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Archive for the ‘Language development’ Category

“Singing—much like rhyming—is a special form of language that improves children’s memory, and teaches them rhythm and melody. Brain research has shown that when children are sung to, both the left and right sides of their brains are activated, strengthening their neural connections. Singing can also teach children new vocabulary words.

“But children don’t get the same benefits from listening to a CD or musical video. According to Sally Goddard Blythe, director of the Institute for Neuro-Physiological Psychology, the benefits to brain development occurs best when a parent or caregiver sings directly to, and with, a young child.”

“Even Singing Off Key Can Bring a Smile to Children’s Faces,” a blog post on the website Too Small to Fail, March 11, 2015

(And parents, don’t just sing to your child, think about how they can participate in the song.)

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Photo: Micaela Bedell for Strategies for Children

Researchers know that talking to babies helps their vocabularies grow. The more words infants hear the better. But studies show that in addition to more words, babies benefit from hearing more complex words. And as children grow, parents can help by having more “abstract” conversations.

Meredith Rowe, a Harvard Graduate School of Education (HGSE) professor, explains her findings on language development in an interview posted on HGSE’s “Usable Knowledge” website.

“We’ve known for a while that the quantity of input matters. I think the shift to a focus on quality rather than quantity was a natural next step in the field,” Rowe explains, adding:

“It is much easier to send a message about quantity, but if we know that quality trumps quantity, statistically, then perhaps we can really try and change the message to be more about having high-quality conversations with children rather than just ‘talking a lot.’”  (more…)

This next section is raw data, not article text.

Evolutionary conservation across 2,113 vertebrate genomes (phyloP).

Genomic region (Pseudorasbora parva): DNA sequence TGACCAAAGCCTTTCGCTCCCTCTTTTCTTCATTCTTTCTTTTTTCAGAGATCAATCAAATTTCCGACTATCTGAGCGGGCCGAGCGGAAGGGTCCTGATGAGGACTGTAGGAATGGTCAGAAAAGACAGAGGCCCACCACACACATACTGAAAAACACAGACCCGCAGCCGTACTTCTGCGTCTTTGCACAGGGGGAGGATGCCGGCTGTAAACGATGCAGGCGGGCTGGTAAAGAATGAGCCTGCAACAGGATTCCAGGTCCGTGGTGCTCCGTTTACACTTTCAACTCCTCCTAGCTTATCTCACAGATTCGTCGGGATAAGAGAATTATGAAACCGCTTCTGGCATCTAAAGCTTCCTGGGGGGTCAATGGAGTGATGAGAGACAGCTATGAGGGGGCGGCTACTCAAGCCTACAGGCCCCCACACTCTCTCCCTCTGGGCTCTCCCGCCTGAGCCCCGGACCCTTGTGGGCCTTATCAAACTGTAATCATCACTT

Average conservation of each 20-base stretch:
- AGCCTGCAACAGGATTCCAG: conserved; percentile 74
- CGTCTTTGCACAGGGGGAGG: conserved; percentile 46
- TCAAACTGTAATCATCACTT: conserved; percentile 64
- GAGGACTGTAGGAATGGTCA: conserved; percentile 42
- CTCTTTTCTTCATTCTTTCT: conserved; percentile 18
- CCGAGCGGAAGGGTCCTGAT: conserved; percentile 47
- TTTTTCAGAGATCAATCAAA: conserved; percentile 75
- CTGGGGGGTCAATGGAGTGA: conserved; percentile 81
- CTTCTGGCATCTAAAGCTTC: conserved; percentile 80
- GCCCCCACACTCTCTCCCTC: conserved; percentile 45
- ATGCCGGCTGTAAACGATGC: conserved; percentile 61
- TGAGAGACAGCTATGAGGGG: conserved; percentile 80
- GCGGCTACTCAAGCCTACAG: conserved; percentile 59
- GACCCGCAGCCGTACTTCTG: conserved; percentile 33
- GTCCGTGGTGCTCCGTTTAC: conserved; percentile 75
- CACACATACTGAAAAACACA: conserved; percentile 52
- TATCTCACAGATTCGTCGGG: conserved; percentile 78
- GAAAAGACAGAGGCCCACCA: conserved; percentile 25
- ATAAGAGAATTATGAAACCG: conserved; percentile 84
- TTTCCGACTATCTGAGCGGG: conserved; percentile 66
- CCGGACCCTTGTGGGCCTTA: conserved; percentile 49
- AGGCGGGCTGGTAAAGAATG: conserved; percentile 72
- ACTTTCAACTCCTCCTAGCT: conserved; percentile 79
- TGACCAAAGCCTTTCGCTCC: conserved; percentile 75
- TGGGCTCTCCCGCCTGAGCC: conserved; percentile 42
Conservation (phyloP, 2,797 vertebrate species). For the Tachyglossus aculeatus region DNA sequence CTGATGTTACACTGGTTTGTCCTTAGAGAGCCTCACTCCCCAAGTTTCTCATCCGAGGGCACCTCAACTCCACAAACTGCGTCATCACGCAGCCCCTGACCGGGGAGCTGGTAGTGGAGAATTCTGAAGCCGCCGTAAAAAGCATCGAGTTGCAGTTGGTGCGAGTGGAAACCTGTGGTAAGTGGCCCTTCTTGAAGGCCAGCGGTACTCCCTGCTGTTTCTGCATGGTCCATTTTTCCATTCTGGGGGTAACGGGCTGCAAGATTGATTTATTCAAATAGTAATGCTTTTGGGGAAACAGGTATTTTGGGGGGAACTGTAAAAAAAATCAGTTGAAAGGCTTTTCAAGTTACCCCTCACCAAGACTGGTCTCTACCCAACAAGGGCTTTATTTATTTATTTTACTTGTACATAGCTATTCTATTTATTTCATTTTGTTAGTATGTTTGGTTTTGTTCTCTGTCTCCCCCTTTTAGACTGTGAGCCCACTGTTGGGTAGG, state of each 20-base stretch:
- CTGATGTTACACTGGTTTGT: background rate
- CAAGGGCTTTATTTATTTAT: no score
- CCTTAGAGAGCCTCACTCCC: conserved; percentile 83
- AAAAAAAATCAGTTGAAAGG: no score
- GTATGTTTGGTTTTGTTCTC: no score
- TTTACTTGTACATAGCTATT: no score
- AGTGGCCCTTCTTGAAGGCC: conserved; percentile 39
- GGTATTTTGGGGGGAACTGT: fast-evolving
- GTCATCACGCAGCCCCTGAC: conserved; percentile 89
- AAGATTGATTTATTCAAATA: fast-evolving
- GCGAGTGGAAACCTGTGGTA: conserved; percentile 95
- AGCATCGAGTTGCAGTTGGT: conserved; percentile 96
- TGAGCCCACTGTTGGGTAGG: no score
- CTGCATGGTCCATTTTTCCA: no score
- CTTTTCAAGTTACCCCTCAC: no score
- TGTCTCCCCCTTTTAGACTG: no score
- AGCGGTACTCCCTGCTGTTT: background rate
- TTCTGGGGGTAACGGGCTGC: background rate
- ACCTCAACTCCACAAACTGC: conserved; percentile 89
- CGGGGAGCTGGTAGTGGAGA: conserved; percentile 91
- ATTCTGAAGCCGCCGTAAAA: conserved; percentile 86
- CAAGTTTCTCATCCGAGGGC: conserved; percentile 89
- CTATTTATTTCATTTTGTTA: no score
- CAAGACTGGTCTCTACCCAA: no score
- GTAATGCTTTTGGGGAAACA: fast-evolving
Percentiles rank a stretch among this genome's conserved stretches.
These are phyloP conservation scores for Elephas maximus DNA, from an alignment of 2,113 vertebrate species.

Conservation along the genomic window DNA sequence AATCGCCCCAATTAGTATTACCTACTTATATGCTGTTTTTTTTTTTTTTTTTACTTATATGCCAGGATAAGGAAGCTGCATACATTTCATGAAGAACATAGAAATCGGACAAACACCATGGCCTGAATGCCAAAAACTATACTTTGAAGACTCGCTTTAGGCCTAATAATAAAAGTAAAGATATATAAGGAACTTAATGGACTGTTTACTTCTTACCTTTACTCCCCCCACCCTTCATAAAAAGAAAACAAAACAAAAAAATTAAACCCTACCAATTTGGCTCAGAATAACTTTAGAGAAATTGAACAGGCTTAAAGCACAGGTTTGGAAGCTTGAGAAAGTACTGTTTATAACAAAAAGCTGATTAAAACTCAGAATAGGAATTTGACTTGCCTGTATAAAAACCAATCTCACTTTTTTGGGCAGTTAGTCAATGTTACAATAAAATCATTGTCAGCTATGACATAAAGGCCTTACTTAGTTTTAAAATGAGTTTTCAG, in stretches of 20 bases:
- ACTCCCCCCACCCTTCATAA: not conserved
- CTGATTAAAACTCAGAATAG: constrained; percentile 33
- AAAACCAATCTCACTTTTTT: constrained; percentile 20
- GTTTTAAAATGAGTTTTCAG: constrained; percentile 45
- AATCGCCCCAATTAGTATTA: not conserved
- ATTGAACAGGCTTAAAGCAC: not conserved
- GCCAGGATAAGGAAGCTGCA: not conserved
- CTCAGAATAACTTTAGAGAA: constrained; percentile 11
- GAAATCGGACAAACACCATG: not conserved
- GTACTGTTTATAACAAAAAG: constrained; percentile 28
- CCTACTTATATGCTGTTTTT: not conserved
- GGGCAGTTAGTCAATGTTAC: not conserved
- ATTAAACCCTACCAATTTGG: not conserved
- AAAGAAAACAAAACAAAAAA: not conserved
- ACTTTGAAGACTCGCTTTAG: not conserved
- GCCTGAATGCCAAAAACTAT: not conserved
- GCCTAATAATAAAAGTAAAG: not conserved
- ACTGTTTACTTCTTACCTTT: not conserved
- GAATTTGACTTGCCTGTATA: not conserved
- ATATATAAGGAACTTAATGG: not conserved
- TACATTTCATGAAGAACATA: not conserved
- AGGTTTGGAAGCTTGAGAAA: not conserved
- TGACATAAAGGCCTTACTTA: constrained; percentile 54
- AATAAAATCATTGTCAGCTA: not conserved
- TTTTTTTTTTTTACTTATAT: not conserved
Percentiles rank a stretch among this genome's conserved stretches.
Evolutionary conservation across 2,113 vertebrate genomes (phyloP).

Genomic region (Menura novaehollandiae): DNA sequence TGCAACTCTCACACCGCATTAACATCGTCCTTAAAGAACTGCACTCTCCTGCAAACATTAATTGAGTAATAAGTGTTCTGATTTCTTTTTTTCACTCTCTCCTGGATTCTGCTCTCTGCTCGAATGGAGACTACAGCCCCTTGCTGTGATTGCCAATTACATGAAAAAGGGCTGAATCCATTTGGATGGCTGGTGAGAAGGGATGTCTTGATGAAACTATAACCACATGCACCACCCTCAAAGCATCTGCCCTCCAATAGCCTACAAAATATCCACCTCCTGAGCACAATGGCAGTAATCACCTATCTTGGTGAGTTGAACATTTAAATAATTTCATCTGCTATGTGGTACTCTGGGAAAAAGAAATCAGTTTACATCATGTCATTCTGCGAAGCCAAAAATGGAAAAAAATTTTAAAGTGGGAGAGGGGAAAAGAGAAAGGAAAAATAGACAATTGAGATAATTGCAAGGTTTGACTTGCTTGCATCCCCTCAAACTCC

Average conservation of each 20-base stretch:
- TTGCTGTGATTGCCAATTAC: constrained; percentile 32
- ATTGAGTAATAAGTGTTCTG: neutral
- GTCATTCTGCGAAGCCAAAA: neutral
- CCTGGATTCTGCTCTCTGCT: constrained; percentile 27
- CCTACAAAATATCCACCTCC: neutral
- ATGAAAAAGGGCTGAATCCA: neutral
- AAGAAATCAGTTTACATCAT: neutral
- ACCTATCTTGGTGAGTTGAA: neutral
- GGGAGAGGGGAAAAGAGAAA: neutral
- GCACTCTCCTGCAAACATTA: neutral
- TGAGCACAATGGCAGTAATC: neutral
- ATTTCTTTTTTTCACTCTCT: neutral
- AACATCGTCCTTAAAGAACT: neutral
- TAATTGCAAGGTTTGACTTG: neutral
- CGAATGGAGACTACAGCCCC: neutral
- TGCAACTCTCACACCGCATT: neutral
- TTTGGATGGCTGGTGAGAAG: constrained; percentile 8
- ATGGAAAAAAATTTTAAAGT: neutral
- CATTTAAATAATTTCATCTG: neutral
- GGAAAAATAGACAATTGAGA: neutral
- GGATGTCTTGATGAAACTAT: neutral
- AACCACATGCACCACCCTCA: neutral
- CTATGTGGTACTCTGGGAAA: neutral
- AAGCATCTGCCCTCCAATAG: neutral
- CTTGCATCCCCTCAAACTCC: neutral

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Photo: Kate Samp for Strategies for Children

Photo: Kate Samp for Strategies for Children

This month, a National Geographic article explores “Baby Brains,” looking at the factors that hinder or help infants’ neurological development.

“Peering inside children’s brains with new imaging tools, scientists are untangling the mystery of how a child goes from being barely able to see when just born to being able to talk, ride a tricycle, draw, and invent an imaginary friend by the age of five,” the article explains. “The more scientists find out about how children acquire the capacity for language, numbers, and emotional understanding during this period, the more they realize that the baby brain is an incredible learning machine. Its future—to a great extent—is in our hands.”

The article adds: “The amount of brain activity in the earliest years affects how much there is later in life.” A picture of the EEG scans of eight-year-olds shows “that institutionalized children who were not moved to a nurturing foster care environment before they were two years old have less activity than those who were.” Again, early nurturing was essential for building brains.  (more…)

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Photo: Alessandra Hartkopf for Strategies for Children

Photo: Alessandra Hartkopf for Strategies for Children

This post was originally published on March 5, 2014. 

A new report published by the Society for Research in Child Development — “Multilingual Children: Beyond Myths and Toward Best Practices” — focuses on “the strength of being multilingual and its benefit for children’s later outcomes and well-being.”

Endorsed by the American Academy of Pediatrics, the report draws on more than 100 studies. “The qualitative review concludes that multilingualism is an advantage to be nurtured and maintained rather than a risk factor to be eradicated early in a child’s life,” Education Week explains in a recent review of the report.